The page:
Zoë Perry is a Canadian-American translator who has translated work by several contemporary Portuguese-language authors, including Emilio Fraia, Clara Drummond, Rodrigo de Souza Leão, Lourenço Mutarelli, and Carol Bensimon. Her translations have appeared in the New Yorker, Granta, Astra, n+1 and The Paris Review. Zoë was awarded a PEN/Heim grant for her translation of Veronica Stigger’s Opisanie Swiata and was selected for a residency at the Banff International Translation Centre for her translation of Emilio Fraia’s Sevastopol. She is a founding member of the Starling Bureau, a translators collective.
Dulce Maria Cardoso
Dulce Maria Cardoso is a Portuguese writer, who spent her childhood in Luanda, Angola after her parents moved there when she was an infant. Her family returned to Portugal following the Angolan War of Independence in 1975. She studied law at the University of Lisbon and worked as a lawyer before becoming a full-time writer. Her first novel, 'Campo de Sangue', won the Grand Prize Acontece de Romance. 'Violeta among the Stars' won the EU Prize for Literature and 'O Chão dos Pardais' won the Portuguese Pen Club Award.
Ángel Gurría-Quintana is a historian, journalist and literary translator from Spanish and Portuguese. He writes regularly for the book pages of the Financial Times. His translations include 'Other Carnivals: Short Stories from Brazil' (Full Circle Editions, 2013) and 'The Return', by Dulce Maria Cardoso (Maclehose Press, 2016).
Ondjaki is the most prominent African writer of Portuguese from the generations born after Portugal’s former colonies achieved independence in 1975. He has written poetry, children's books, short stories, novels, drama and film scripts. He was awarded the Jose Saramago Prize in 2013 for his novel 'Transparent City', which was also distinguished, in French translation, with the 2015 Prix Transfuge du Meilleur Roman Africain, as well as a Prix Littérature-Monde at the 2016 St. Malo literary festival.
Stephen Henighan is the English translator of 'Transparent City', as well as of two of Ondjaki’s earlier novels, 'Good Morning Comrades' and 'Grandma Nineteen and the Soviet's Secret'. He is General Editor of the Biblioasis International Translation Series and a Spanish-American literature professor at the University of Guelph. He wrote 'A Grave in the Air', 'The Streets of Winter' and other books of fiction.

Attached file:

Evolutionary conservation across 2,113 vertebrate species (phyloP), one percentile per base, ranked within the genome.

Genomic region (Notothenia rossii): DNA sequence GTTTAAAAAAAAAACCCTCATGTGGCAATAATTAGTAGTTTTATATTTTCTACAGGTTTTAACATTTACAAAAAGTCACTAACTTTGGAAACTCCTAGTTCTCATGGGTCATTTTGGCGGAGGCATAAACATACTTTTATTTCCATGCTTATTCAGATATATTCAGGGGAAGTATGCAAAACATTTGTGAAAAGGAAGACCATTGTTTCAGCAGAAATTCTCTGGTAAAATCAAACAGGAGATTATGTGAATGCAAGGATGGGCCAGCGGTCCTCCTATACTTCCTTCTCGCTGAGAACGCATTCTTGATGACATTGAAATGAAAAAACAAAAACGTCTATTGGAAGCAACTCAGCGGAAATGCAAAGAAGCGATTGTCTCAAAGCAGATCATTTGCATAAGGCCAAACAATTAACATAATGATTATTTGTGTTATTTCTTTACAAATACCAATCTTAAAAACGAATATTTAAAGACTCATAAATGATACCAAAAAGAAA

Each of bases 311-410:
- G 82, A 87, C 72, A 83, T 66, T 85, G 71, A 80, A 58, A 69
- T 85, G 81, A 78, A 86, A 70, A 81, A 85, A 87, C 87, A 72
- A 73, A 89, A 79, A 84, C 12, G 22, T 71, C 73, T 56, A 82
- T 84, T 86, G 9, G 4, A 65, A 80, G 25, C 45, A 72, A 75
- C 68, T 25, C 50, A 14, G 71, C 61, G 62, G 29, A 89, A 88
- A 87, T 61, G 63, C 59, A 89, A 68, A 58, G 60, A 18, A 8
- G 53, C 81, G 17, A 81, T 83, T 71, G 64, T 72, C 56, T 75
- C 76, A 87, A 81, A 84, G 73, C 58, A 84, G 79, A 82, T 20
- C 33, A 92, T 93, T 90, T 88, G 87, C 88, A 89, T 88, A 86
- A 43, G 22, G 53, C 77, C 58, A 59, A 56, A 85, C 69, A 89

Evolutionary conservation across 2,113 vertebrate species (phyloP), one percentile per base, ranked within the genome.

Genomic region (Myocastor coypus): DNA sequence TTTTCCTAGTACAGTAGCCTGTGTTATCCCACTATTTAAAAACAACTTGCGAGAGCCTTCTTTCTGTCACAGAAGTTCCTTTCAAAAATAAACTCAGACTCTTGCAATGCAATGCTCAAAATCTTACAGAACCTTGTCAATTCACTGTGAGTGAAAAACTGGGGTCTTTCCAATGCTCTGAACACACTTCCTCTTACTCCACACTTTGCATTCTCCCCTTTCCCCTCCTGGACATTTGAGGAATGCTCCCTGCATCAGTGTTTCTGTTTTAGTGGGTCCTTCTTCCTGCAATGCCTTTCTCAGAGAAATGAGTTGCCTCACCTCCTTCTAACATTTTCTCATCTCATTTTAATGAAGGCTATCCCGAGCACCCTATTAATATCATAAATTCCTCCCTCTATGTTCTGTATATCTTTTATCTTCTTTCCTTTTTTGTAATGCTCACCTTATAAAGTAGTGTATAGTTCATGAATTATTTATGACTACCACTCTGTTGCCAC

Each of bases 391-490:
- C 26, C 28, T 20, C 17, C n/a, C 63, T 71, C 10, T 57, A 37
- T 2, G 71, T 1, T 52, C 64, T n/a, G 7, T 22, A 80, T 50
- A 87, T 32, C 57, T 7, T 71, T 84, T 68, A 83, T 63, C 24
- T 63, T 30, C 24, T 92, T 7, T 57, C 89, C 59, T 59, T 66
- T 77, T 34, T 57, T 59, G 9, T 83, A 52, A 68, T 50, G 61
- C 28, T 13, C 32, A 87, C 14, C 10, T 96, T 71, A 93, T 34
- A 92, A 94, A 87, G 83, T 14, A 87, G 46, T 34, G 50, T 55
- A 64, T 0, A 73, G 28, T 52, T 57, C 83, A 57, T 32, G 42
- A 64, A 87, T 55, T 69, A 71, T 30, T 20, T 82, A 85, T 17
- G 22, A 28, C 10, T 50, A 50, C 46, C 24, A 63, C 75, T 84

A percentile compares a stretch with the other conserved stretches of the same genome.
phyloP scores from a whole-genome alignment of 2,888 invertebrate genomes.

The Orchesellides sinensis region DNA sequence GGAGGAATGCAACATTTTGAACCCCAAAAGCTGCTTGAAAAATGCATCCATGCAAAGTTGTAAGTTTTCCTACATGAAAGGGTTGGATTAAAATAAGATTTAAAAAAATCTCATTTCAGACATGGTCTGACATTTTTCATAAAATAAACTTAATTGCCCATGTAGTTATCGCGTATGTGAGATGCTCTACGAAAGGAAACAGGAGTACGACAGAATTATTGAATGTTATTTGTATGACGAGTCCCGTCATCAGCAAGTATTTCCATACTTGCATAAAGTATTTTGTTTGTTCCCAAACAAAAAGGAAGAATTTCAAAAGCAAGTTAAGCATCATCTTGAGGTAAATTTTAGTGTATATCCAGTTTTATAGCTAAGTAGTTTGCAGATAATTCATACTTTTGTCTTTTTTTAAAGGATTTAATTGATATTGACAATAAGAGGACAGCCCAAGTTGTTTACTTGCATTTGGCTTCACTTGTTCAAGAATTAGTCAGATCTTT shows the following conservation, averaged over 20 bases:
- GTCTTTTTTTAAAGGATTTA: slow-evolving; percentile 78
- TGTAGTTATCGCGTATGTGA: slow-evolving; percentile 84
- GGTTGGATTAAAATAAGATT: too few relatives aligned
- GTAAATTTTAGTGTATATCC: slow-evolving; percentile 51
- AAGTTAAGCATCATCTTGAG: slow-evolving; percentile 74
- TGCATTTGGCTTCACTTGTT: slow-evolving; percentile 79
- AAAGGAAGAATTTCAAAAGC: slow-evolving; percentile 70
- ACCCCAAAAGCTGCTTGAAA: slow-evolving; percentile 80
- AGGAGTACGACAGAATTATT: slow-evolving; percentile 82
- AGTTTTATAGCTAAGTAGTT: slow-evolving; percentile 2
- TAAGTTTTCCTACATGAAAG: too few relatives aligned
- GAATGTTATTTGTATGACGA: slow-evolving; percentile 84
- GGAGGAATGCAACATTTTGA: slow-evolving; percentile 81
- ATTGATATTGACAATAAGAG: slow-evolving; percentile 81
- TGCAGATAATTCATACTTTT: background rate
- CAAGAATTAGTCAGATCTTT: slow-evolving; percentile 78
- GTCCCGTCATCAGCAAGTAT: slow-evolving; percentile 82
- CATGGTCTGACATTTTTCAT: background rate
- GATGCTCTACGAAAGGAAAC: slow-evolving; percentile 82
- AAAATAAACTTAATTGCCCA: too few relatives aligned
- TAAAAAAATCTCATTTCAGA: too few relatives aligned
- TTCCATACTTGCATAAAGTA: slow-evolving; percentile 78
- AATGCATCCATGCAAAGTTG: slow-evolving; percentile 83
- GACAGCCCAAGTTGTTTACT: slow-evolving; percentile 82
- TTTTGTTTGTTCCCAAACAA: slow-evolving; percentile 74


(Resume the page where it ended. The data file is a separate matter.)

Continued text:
Afonso is a writer and illustrator. Since 2008, the year he began writing, he has published more than thirty books, including novels, plays, works of non-fiction, essays and picture books. He’s a regular contributor to newspapers and magazines. His work has been translated into 20 languages. Prizes and awards: Prémio Literário Maria Rosa Colaço, Grande Prémio de Conto Camilo Castelo Branco, European Union Prize for Literature, Prémio Autores para Melhor Ficção Narrativa SPA, Prémio Fernando Namora, Prémio da Fundação Nacional do Livro Infantil e Juvenil do Brasil (FNLIJ), Grande Prémio de Literatura de Viagens Maria Ondina Braga / Associação Portuguesa de Escritores and Prémio Nacional de Ilustração.
Based in Cardiff, Wales, Rahul has translated fiction and non-fiction from Brazil and Portugal, including authors such as Patricia Portela, Lilia M. Schwarcz, Daniel Pellizzari, Daniel Galera, Ana Pessoa, José J. Veiga and more. He also works in translation outreach and education with the Stephen Spender Trust and the Translation Exchange at Queen's College, Oxford, and in 2018-2019 was Translator in Residence at the British Library. His debut full-length translation, 'Kokoschka's Doll' by Afonso Cruz, was published by Maclehose in 2021. He's currently working on 'Nothing Can Hurt You Now', by Simone Campos, to be published in early 2023 by Pushkin Vertigo. He's a founding committee member of PELTA.
Paulo Scott was born in 1966 in Porto Alegre, in southern Brazil, and grew up in a working-class neighbourhood. At university, Scott was an active member of the student political movement and was also involved in Brazil’s re-democratisation process.
For ten years he taught law at university in Porto Alegre. He has now published four books of fiction and four of poetry. He also translates from English. He moved to Rio de Janeiro in 2008 to focus on writing full-time.